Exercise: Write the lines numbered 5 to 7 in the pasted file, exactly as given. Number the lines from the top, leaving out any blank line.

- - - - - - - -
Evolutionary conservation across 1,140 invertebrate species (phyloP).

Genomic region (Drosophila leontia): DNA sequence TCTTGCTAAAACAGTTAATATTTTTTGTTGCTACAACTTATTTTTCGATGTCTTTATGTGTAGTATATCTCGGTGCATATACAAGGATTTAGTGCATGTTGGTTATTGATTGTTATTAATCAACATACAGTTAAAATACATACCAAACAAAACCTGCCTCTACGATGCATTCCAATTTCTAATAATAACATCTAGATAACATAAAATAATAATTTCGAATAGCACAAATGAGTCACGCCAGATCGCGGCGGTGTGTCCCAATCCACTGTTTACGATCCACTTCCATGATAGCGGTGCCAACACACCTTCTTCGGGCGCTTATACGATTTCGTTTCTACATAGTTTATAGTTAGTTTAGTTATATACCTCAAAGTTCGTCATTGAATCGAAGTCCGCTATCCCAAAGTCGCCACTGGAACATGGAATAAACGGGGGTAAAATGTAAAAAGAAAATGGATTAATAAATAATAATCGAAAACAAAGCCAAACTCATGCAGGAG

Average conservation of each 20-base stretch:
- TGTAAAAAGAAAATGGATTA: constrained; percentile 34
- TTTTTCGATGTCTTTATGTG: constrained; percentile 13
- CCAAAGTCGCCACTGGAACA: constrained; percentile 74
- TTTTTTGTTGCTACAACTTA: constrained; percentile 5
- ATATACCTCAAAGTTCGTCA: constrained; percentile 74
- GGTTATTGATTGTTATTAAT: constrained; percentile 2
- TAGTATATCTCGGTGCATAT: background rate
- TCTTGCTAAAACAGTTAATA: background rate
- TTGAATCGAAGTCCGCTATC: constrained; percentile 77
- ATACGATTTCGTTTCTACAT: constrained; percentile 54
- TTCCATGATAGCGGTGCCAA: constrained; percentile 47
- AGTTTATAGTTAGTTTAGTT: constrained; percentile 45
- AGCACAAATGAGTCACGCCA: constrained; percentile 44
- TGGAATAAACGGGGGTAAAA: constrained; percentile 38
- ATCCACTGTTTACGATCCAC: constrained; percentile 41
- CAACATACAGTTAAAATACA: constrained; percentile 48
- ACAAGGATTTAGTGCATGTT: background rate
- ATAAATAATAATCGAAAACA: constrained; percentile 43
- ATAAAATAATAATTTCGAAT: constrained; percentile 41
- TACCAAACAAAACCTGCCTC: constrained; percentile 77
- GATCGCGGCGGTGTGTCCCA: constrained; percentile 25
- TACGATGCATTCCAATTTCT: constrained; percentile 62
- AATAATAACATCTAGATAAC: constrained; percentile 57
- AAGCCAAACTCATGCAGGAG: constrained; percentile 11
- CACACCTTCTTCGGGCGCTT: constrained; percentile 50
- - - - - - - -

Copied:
- TTTTTCGATGTCTTTATGTG: constrained; percentile 13
- CCAAAGTCGCCACTGGAACA: constrained; percentile 74
- TTTTTTGTTGCTACAACTTA: constrained; percentile 5